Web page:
Effective Movement On The Court

When it comes to getting on the court and playing, you will find, especially in the beginning, that there is a lot of running around on the court. As you develop your game, you will become more proficient at holding the “T”, but initially, you will see yourself sprinting after the ball. With this comes the need for speed and the ability to stop, align and play the shot effectively.

You will also find you have to alter direction a lot, which will take some getting used to, but with repetitive practice, you will begin to learn how to move around more effectively and in a way that expends less energy. Initially, you will likely miss shots that advanced players can lunge for, but your flexibility will increase with practice.

Having A Proper Swing

Squash requires very precise and well-played shots, and to do so, you need to have the ability to swing the racket correctly. Your two basic forms of a swing are the forehand and backhand shots, but many others require you to alter your swing path and how you strike the ball.

Over time you will learn to hit the ball flat, and some players can even place a slight overspin on the ball, making it skip and ultimately die off the back wall. You also need to have power in your swing and ensure that your attacks are firm so that your opponent is caught off guard or has less time to reach the ball.

Perception And Anticipation

There are two key components that you will need to be perceptive of and be able to anticipate: the first is how the ball will bounce and what its ultimate trajectory will be, and the second is getting to know what your opponent is likely to do next. If you can anticipate their shots and where they are likely to play the ball, you have a leg up on them.

When you are a novice or an absolute beginner, your main goal is to keep the ball in play, as you will unlikely be as intuitive as more advanced players. However, once you progress, you will learn what people do when confronted with certain shots, and you can preempt what they are likely to do next.


This skill follows on from the previous point and is based on anticipating what is likely to happen next in the game and then getting yourself in a suitable position to make the return shot. You need to be observant and aware of your opponent’s cues and use this to your advantage. Suss them out as the game continues and learn their habits and preferred shots.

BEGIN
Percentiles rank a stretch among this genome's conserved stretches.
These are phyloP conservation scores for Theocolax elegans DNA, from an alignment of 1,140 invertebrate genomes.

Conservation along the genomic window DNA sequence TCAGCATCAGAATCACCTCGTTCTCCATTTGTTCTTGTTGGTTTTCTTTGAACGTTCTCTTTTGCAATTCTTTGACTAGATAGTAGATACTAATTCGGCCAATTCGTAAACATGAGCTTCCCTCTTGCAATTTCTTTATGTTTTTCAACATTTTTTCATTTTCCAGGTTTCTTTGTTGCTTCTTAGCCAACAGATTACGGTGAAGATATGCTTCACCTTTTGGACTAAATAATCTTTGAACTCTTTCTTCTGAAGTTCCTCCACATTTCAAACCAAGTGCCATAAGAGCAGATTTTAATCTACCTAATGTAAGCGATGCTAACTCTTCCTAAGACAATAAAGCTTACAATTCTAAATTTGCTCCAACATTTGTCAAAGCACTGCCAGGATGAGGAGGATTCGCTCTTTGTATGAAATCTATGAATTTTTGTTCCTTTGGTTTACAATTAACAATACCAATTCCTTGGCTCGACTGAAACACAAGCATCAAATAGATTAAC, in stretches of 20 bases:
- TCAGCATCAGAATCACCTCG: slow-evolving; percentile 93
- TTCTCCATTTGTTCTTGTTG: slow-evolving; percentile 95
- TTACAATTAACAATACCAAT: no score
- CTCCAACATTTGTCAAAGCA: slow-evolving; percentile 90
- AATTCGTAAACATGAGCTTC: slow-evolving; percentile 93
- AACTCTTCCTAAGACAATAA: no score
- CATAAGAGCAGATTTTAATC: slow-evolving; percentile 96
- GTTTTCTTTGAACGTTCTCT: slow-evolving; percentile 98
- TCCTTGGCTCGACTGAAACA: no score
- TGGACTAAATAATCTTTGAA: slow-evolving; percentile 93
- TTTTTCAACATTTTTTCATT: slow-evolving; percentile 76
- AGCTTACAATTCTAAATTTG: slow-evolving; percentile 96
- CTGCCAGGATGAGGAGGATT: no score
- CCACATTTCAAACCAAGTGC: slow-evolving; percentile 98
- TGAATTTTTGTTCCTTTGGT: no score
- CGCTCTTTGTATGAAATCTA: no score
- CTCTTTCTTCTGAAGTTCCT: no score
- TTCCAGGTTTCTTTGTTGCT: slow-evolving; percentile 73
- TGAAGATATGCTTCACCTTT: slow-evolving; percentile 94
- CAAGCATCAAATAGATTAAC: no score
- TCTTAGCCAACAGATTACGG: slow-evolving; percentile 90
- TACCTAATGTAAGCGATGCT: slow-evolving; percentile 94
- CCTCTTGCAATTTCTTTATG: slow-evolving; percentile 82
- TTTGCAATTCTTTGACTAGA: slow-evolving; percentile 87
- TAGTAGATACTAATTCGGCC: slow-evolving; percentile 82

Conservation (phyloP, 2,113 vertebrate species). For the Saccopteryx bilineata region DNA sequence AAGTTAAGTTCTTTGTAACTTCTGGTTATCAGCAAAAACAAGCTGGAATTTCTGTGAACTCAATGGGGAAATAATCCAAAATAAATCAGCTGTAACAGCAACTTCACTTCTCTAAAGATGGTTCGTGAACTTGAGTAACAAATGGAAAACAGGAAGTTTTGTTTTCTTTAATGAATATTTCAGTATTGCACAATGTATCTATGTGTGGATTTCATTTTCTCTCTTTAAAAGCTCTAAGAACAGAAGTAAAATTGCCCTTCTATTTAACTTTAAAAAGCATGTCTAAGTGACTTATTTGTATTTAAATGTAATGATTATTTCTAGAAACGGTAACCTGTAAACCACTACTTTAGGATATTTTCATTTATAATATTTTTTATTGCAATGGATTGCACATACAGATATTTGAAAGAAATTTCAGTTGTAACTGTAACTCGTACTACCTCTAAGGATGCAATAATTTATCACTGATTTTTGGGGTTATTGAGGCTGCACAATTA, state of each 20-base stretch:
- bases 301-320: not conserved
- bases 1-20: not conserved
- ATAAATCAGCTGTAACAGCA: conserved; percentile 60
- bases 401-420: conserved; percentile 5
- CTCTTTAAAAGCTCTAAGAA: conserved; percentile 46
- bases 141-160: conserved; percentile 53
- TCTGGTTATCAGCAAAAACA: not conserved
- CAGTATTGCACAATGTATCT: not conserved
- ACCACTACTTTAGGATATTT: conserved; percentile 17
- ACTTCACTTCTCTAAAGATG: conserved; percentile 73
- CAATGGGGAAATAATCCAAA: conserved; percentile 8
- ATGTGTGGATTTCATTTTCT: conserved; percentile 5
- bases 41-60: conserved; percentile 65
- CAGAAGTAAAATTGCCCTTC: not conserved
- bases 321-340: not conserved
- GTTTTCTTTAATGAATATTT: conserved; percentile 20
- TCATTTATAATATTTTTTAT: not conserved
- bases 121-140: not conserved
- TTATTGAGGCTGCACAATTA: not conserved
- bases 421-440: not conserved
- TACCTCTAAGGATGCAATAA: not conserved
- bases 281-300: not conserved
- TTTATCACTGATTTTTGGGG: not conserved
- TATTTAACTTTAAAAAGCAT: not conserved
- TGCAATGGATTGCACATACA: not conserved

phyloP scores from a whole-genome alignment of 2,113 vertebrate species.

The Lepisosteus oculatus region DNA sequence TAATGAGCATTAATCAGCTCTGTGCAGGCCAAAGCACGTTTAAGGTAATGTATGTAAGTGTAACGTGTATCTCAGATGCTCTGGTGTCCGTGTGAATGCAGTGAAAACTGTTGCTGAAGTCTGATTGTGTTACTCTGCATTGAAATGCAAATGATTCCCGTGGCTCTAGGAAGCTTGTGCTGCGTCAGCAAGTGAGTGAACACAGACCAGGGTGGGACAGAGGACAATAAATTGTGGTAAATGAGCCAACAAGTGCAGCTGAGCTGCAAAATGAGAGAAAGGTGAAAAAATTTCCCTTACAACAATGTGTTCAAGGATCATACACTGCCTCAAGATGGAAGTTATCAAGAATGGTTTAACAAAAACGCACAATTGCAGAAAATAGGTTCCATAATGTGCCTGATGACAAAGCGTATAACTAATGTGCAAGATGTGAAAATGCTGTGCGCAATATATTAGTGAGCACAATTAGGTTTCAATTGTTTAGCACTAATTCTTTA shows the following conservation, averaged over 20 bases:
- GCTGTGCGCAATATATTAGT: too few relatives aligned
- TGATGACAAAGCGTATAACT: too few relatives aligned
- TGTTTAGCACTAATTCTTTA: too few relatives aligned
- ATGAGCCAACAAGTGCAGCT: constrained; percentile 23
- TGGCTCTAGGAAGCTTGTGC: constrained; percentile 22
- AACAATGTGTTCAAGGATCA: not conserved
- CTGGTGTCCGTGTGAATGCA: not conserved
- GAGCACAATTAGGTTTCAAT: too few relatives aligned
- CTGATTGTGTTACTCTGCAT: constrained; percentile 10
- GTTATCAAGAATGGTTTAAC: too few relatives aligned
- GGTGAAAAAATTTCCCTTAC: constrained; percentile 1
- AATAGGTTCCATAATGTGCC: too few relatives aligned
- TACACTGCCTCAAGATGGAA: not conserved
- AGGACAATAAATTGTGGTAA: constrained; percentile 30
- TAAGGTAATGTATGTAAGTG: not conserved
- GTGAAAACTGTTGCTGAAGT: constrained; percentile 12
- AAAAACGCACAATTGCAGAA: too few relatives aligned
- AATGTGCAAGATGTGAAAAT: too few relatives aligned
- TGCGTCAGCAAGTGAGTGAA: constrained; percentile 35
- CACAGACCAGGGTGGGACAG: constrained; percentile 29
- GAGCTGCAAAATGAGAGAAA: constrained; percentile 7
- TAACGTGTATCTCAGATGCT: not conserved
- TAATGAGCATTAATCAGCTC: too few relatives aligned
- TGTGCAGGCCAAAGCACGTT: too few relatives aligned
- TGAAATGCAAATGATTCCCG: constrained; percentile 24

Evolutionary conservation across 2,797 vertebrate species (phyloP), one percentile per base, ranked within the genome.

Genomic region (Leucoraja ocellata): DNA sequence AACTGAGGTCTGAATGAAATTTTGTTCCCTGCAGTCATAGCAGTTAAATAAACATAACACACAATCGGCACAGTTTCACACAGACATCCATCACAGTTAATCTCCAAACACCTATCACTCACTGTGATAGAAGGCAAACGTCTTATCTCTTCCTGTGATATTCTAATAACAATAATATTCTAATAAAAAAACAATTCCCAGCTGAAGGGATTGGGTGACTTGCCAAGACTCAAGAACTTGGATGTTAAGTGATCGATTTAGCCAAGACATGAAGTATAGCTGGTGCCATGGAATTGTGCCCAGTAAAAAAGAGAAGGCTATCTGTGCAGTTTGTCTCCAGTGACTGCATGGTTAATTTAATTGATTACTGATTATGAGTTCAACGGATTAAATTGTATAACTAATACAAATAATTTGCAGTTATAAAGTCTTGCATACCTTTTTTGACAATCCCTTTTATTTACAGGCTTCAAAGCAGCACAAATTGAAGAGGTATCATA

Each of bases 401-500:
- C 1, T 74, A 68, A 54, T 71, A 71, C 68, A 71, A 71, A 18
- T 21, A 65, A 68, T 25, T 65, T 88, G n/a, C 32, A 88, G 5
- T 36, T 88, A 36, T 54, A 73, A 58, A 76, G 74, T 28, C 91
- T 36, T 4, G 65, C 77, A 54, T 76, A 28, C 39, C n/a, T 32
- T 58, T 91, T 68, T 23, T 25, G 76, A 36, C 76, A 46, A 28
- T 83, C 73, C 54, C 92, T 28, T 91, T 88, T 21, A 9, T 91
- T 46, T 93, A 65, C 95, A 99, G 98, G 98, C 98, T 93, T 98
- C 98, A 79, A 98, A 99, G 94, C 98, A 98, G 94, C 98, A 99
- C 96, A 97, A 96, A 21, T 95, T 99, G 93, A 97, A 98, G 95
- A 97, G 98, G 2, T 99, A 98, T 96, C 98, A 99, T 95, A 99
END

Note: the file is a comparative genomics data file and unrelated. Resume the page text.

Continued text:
Next, you need to choose how you intend to return the ball to them; obviously, you want to set it up so that they cannot play the ball, or you can play something that will give you time to get into a more desirable position. You also want to gauge how hard or soft you want to play the ball and at what point you intend to play it, i.e., before it touches the wall or once it comes off.

Reaction Speed

Part of making your decision is the time that it takes to do so. You want to reach a point where your reactions to what you intend to do next and how you plan on playing the ball become fluid. Beginners often have a slower reaction time, which usually results in shorter rallies as they are not quick enough to make their decisions and then react appropriately.

The Ability To Be Deceptive

You want to try and fool your opponent into thinking you will play the shot in a particular manner but then alter that as soon as you strike the ball. You must be careful, though, and change how you go about deceiving them, as they may get used to the types of shots you fake.

So mix things up, constantly consider how you can best trick them, and ensure they cannot anticipate your next move. Another component that will aid you is how hard you intend to strike the ball. This is an excellent way of confusing your opponent; however, it can be challenging as it is difficult to go from pretending to play a drop shot, for instance, and actually driving the ball.